We are often admonished to let God have control of our lives. We are reminded so often to give God control of our lives that many seem to think that when you aren’t giving control to God is the most dangerous time in your spiritual life.
But what if it isn’t the most dangerous time?
Yes, it is a dangerous time. We want control over our lives, and we struggle with giving control to God. At root, we all are tempted to depend on ourselves and not God. And it’s dangerous to try to control things that God never asked us to control. Beyond the fact that we don’t have the powers to control very much in this world–which leads to much worry and stress–it also shows an arrogance that is spiritually deadly. To have the audacity to control something that God hasn’t left to you implies that you don’t trust God to handle it. It implies that you think you can deal with it better than God.
There’s another time, though, that is more dangerous. And I think we can most clearly see this in the story of Peter denying Jesus.
The Example of Peter
In the Gospel of John, Peter and Jesus are in the Garden when the soldiers come to arrest him. Scholars are unsure of how many soldiers actually came to arrest Jesus, but one thing is for certain: there were many more soldiers than disciples.
John gives us information that the others don’t, though. When the soldiers arrived to arrest Jesus, perhaps emboldened by his knowledge of Jesus’s power, his faith in Jesus’s God-given mission (which couldn’t include martyrdom), and perhaps by the uncertainty of the soldiers in the face of Jesus, Peter drew a sword and cut off the ear of a servant who had accompanied the soldiers.
Why did Peter do this?
I think tat Peter expected Jesus’s Messiahship to look a particular way. He was going to take control of the government. Kick out the Romans. Act as the Messiah was expected to act. Yes, Jesus had done and said some strange things, but Peter was a true believer.
Whatever was going to happen, arrest and martyrdom were not in the plans. Peter, based on how he expected God to use Jesus, acted based on that.
In other words, Peter seized the moment and act based on his own expectations, not on what God had asked him to do. He took control of the situation.
And this was personally risky. He could have been killed by the numerous and more experienced guards. And Jesus didn’t want him to do so, and so Peter was rebuked by Jesus. Most importantly, Peter tried to take God’s place by controlling something he wasn’t called to control.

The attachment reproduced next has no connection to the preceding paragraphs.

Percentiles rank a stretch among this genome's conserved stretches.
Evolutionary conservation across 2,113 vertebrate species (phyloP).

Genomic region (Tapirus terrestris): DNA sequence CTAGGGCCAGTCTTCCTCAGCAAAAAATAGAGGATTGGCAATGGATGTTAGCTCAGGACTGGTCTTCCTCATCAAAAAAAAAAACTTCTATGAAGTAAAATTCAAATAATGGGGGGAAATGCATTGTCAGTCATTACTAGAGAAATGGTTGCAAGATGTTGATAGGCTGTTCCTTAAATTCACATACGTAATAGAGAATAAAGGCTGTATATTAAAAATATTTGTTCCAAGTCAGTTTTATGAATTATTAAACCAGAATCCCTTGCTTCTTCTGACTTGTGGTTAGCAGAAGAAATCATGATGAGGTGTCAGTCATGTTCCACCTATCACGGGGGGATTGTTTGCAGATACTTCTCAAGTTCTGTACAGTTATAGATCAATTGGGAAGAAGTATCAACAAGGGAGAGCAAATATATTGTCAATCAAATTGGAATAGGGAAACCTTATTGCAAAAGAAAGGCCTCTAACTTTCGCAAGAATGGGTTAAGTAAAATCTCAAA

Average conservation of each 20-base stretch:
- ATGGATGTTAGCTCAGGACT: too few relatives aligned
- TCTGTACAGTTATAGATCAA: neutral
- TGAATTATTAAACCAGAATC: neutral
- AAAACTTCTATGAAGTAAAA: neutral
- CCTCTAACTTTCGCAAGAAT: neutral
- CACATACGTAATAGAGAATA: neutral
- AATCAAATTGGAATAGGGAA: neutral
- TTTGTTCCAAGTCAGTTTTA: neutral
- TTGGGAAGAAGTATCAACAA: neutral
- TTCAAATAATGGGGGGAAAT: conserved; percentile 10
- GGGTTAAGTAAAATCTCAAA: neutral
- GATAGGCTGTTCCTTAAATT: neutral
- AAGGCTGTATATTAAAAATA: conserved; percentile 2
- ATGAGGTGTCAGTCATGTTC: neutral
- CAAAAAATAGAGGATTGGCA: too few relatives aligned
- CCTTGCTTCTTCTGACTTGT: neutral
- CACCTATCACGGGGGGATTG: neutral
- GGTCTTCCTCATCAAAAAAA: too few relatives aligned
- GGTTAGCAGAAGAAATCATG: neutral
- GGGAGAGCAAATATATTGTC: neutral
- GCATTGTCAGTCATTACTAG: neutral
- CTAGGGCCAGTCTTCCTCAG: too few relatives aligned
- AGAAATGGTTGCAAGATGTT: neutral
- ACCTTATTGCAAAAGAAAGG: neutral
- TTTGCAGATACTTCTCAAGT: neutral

This was a dangerous moment. But this was not the most dangerous moment.
The Most Dangerous Moment
Peter had taken control and been rebuked. Normally, though, we aren’t rebuked in these moments. We are tired. We are busy. We are, after all, trying to accomplish what we think God wants us to do, or at least should want us to do.
The danger results from that. The most dangerous moment isn’t when you try to control something that God hasn’t called you to control; the most dangerous moment is the moment after that.
Notice what happened to Peter. Jesus rebuked him. And Jesus was led off to trial and execution. Peter was still following him around, though, and he went to the courtyard of the building in which Jesus was being tried. Then he was somewhat recognized by those who were standing in the courtyard around a fire, warming their hands on a cold night.
If you know the story, then you know that Peter denies Jesus three times. The man who stayed with Jesus when the multitudes were deserting him because he had nowhere else to go (John 6:68), the man who was willing to go to Jerusalem to die with Jesus (John 11:16), and the man willing to draw his sword and launch an attack when he and the men were outnumbered by more experienced soldiers — that man folded under the pressure of a slave-girl asking him if he was a Galilean.
Because the most dangerous moment isn’t when you’ve tried to take control from God. The most dangerous moment is after that. It’s when your attempts at control — so often dictated by what you think should have taken place — have failed. You become disillusioned and discouraged. Events haven’t turned out like you expected. So this, in turn, makes God seem absent. You end up not just disillusioned with the situation, but disillusioned with God.
And I think that’s why we see Peter’s sudden change. Up until this point in the Gospel stories, you would not have expected Peter to disown Jesus. But he denies Jesus. I think the best explanation is his disillusionment. He had expected God to use Jesus a certain way. He momentarily took control based on those expectations. And when those expectations were dashed by what God had really planned, Peter lost his bearings. Being thrown off-balance, he disowned Jesus.
So, yes, we need to be aware of when we think too highly of ourselves, of those moments when we try to control something God hasn’t given us to control. But we also need to know that when we fail at that, we are doubly in danger: we’ve taken the place of God, and in doing so set ourselves up to feel God’s absence in a powerfully disillusioning way.
This is one of the most dangerous moments. We must take care.
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